He watched her. She certainly was a devious little thing, not above bending or outright breaking the law to survive. Her morals were questionable, she was constantly dirty and it was obvious to absolutely everyone but the man himself that she was hopelessly infatuated with Marius. So why did he continue to feel so drawn to her?

For several months, he did an excellent job of convincing himself that the lure she held for him was a result of her condition. She was practically the poster child for his cause. Turned aside by her family, nearly friendless, forced to live on the streets, forced to steal and live by her wits just to get by, she was the epitome of everything he was fighting for. Of course he would be intrigued by her, right? This method of diversion worked quite well for some time, but it grew harder and harder to pretend that was all that his interest consisted of.

The tipping point, he supposed afterwards, came when Grantaire, in one of his typical semi-cogent stupors, made a particularly vulgar pass at her. Unabashedly she punched him for it, so hard his nose bled, securing him a great deal of good-natured ribbing from the rest of les Amis. Enjolras, meanwhile, could only sit and stare at the ragamuffin now perched nonchalantly on the counter, absentmindedly shaking out the hand she had used to hit the man.

He had never encountered any woman quite like Èponine. She was not fair or sweet or delicate. She swore like a sailor and had been involved in more than a few of her father's cons. In short, she was the perfect opposite of everything a wealthy young man was supposed to desire in a woman. But then, he thought wryly, he always had been something of a rebel. He had watched her from afar over the months, had observed her as she gradually came out of her shell around the boys of the ABC and a tiny bit of the woman beneath the hard exterior showed through, and she was absolutely fascinating to him. Her fearlessness amazed him, the untrained but promising intelligence she displayed on the occasions when she partook in their conversations intrigued him, all the while she was charming the handful of the revolutionaries she allowed to know her a little with her witticisms, and he had come to find her beautiful. Very, very in need of a bath and some proper clothing, but the promise was there, in her high cheekbones and the long, graceful lines of her body she must have inherited from her mother for it certainly hadn't come from her father. And so, despite his very best intentions, he found himself unable to deny it any longer.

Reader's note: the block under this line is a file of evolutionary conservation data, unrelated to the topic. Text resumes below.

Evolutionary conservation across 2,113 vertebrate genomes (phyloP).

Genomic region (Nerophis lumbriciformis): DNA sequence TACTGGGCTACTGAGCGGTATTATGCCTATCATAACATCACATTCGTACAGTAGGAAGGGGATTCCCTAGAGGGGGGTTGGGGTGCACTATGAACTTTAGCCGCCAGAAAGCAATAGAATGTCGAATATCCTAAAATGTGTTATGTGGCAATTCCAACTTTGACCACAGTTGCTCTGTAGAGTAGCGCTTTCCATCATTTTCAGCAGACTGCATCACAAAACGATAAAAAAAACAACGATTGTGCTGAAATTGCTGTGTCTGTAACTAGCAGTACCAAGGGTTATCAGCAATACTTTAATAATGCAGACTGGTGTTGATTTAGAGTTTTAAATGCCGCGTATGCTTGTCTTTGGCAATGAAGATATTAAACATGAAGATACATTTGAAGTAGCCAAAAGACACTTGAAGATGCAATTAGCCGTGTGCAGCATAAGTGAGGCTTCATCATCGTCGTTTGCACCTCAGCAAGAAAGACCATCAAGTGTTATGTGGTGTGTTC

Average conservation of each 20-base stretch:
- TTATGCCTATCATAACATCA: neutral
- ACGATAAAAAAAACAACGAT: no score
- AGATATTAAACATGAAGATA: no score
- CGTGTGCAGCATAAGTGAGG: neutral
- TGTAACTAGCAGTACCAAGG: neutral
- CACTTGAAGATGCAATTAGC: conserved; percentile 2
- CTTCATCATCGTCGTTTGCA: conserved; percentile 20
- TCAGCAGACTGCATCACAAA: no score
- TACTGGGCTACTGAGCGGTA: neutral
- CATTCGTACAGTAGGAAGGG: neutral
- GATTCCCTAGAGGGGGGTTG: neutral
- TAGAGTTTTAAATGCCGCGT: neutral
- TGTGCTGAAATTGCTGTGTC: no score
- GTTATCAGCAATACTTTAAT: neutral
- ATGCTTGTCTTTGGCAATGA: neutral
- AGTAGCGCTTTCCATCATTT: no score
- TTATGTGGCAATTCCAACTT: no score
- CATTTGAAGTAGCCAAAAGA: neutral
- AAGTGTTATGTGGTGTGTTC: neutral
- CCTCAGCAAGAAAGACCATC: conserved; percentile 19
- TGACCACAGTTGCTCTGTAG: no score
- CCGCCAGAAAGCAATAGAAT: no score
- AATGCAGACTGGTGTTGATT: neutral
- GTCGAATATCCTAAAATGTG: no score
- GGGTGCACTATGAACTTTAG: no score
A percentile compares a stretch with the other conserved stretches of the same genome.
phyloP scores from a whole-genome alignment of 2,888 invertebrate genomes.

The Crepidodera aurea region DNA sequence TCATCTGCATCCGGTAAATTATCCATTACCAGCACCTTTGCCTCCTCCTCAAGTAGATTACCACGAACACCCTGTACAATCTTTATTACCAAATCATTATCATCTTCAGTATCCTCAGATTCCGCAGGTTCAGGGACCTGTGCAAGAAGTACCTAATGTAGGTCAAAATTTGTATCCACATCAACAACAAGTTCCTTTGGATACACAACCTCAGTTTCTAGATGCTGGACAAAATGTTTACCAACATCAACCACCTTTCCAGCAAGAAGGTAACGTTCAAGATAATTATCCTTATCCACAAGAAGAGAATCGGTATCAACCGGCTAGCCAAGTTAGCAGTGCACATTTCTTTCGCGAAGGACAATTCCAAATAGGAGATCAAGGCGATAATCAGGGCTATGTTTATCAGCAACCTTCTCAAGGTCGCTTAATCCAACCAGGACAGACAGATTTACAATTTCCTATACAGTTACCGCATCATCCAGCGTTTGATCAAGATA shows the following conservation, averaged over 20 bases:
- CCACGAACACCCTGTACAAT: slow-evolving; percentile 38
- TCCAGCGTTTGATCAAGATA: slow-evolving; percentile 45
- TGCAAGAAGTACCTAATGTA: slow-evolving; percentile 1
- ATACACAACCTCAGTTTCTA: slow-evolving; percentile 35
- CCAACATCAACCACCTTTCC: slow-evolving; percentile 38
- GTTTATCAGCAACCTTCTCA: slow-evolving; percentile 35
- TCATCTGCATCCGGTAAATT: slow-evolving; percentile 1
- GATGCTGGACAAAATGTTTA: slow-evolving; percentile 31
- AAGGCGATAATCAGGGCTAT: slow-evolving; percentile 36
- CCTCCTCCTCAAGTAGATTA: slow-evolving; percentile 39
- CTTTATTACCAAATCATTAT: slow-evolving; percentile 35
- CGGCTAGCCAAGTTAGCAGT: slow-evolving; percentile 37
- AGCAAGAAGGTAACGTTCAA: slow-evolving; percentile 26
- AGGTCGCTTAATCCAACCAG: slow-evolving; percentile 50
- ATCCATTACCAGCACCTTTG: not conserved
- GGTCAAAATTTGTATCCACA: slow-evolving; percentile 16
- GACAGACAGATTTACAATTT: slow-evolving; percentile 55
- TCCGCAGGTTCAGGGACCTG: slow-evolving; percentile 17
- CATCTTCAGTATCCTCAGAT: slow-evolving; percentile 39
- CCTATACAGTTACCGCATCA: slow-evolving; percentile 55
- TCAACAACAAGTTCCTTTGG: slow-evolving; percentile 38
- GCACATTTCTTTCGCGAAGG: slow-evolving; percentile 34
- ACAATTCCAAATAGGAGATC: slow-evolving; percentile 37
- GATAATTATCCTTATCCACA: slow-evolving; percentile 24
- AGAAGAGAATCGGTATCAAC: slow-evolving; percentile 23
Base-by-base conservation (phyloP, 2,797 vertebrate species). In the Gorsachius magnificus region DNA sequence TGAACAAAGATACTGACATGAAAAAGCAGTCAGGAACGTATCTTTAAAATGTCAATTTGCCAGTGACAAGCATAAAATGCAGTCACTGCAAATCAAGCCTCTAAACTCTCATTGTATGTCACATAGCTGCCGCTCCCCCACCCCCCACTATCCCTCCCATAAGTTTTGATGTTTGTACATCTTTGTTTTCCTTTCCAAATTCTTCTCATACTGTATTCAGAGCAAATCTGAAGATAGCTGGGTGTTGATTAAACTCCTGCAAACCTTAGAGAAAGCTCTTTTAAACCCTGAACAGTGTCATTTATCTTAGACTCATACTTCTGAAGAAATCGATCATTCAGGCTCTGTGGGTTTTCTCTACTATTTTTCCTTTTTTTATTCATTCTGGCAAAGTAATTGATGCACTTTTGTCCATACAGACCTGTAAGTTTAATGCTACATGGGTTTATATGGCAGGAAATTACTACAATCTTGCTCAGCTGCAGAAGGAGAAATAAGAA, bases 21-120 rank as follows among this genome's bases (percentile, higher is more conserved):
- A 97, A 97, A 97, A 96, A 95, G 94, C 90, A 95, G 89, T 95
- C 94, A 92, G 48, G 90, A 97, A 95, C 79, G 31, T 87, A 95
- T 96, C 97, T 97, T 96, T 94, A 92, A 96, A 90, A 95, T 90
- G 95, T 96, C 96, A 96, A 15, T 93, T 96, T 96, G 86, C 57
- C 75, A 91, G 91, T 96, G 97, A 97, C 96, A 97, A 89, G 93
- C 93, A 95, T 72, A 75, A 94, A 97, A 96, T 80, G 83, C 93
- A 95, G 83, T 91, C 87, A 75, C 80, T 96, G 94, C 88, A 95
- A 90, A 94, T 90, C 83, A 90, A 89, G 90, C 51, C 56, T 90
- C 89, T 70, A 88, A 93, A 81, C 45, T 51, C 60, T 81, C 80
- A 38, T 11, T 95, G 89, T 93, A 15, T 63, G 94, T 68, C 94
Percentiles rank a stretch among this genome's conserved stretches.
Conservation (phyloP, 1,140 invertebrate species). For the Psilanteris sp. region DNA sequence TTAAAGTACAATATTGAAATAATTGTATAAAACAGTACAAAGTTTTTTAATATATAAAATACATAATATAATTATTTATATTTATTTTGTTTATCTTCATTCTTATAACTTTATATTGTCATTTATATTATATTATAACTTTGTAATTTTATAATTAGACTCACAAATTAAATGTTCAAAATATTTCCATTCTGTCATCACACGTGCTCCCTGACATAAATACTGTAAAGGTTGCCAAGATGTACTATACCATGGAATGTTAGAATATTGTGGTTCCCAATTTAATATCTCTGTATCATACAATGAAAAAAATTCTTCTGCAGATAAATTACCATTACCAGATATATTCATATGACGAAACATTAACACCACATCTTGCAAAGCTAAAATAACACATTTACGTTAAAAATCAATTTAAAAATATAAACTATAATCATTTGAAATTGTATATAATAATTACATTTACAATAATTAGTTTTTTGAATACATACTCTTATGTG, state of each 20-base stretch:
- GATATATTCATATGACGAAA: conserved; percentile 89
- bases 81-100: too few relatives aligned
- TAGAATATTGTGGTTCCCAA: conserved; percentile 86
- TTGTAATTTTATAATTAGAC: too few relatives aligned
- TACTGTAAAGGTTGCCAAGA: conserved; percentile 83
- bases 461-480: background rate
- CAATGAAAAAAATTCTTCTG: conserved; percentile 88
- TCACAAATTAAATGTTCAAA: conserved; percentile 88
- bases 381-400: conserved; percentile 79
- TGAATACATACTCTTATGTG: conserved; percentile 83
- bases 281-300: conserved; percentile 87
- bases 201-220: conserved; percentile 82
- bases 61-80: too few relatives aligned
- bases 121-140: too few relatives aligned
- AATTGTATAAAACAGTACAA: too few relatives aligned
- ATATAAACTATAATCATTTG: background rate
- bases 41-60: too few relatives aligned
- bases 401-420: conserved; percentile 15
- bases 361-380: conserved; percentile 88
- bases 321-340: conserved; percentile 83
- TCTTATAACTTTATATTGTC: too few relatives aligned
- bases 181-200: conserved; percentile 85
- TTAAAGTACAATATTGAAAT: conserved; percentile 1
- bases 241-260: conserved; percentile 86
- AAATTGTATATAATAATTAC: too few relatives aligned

Yes, Èponine Thenardier had touched a part of Enjolras he hadn't known even existed. He was still dedicated to his cause to whatever end, but it was no longer the only preoccupation in his mind or heart. She had invaded him and enchanted him, and by the time December rolled around once more he was forced to admit- if only to himself- that he had well and truly fallen in love with her.

Which was, of course, utterly ridiculous because any fool could see she herself was blindly in love with Marius.

How goddamn ironic.

She moped after Marius, the pining looks obvious to everyone but him, and he was proceeding to pine after her. He liked to think he was rather better at it than she was, because at least no one had any idea just how much he desired her for his own.

It was idiotic, he told himself repeatedly. They spoke very little to each other, though he observed her closely, and he knew she knew something of him because Èponine watched everyone (he suspected it was a method of self-defense). She belonged to Marius even though he obviously didn't want her, and Enjolras himself belonged to France. He wanted something he couldn't have. She was a distraction, and a frustrating one at that.

He had, as a consequence, thrown himself more deeply than ever into his commitment to the cause. The stirrings of his heart didn't matter to her, and they didn't matter to the thousands starving in the slums. This futile love did not count in the grand scheme of things.

This method of dealing with his feelings- burying them in the excitement of revolutionary spirit and treasonous talk- proved effective. He shared that particular bit of wisdom with Marius when the younger man made his complaint of lovesickness. And in the back of his head, he thought of Èponine. She would undoubtedly be heartbroken.

Selfishly, Enjolras imagined her at last realizing the futility of her infatuation. Selfishly, he imagined that perhaps in the aftermath, she would be more open to an approach by someone who might appreciate her.

Realistically, he knew her ways too well to hope for it. Besides, he had bigger concerns.